Library board extends three votes to Carnegie council members
By Megan Guza
Published: Wednesday, Dec. 11, 2013, 9:00 p.m.
Carnegie borough officials — who are appointed as ex officio members to the Andrew Carnegie Free Library & Music Hall board of trustees — again will have voting privileges on that board.
The library's bylaws allow for three borough council members to be named to the historic library's board, which can range from seven to 12 members. Council members had voting rights on the library board until a 2008 change to the bylaws.
“It caused some fallout,” said library Executive Director Maggie Forbes. “They had had that vote since 1901 — 107 years.”
The board decided in 2008 that having council members as voting library board members was a conflict of interest. Forbes stressed that this was the only reason for the amendment.
“It wasn't for any other reason than someone presenting it as a conflict of interest, since we ask them (borough council) for funding,” she said. Carnegie provides $30,000 annually, plus public works services, to the library.
The amendment restoring the voting rights was finalized on Nov. 20, and the 9-1 vote was finalized via email on Nov. 27.
The amended bylaws allow that “an ex officio shall have full privileges of board membership, except ex officio members may not serve as an officer of the board.”
Ex officio members are appointed yearly by Carnegie's council and mayor.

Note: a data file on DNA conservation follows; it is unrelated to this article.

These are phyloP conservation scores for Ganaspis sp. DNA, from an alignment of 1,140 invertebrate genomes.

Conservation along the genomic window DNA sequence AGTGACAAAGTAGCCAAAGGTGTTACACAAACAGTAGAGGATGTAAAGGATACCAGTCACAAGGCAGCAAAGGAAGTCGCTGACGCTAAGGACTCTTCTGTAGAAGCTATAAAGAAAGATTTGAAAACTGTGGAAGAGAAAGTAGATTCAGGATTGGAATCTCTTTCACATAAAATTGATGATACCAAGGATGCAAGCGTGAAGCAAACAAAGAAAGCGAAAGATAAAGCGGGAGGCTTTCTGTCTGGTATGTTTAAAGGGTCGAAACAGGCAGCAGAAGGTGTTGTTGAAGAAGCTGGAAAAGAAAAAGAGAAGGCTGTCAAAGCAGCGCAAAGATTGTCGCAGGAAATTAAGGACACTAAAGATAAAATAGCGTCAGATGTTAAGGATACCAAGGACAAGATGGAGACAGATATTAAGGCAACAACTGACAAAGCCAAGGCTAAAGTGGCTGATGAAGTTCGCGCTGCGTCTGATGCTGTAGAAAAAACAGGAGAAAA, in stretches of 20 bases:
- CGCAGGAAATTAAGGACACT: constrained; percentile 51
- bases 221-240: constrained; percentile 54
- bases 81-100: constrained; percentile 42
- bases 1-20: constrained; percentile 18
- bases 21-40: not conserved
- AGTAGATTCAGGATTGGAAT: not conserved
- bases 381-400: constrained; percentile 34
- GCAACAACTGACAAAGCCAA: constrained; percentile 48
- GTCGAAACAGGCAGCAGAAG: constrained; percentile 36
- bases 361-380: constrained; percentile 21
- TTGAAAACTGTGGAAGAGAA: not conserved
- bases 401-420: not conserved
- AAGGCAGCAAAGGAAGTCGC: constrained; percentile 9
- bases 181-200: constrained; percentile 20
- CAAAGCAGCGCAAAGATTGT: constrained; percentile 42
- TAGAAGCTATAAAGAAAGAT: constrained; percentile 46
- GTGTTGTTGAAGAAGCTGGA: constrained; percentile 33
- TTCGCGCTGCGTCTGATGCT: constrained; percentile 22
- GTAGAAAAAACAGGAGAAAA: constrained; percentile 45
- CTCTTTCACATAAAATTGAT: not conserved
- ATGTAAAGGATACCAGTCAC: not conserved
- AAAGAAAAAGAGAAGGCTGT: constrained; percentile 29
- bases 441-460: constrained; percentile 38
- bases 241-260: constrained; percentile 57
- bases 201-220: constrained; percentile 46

Library board member and Carnegie attorney Karyn Rok said after a tumultuous few years, she and others wanted to bring council members' voices back to the votes.
“When it comes to who is the expert, who better than the council people?” she said.
The library cycled through three executive directors and an interim between 2011 and early 2013 before Forbes returned. In April 2012, the borough council began placing its monthly payments to the library in escrow because of leadership and financial concerns. Council released the money and resumed payments in September 2012.
“I was so happy to see the council, when all of that was happening, they stayed involved,” Rok said. “I decided we needed to make a few changes, and one of them was restoring their voting rights.”
Forbes said she was “thrilled” with the change.
“It's one thing having a voice and having a say, but they should also have a vote,” she said. “Otherwise, it's just window dressing if you don't get the vote. It's a responsibility both ways.”
Carnegie Council President Rick D'Loss, who first was appointed to the library board in 2009, said it is appropriate for the appointed council members to have a vote.
“We do give the library money,” he said. “We are an interested party.” In addition to D'Loss, council members Sue Demko and Pat Catena currently serve on the library board.
Megan Guza is a staff writer for Trib Total Media. She can be reached at 412-388-5810 or email@example.com.
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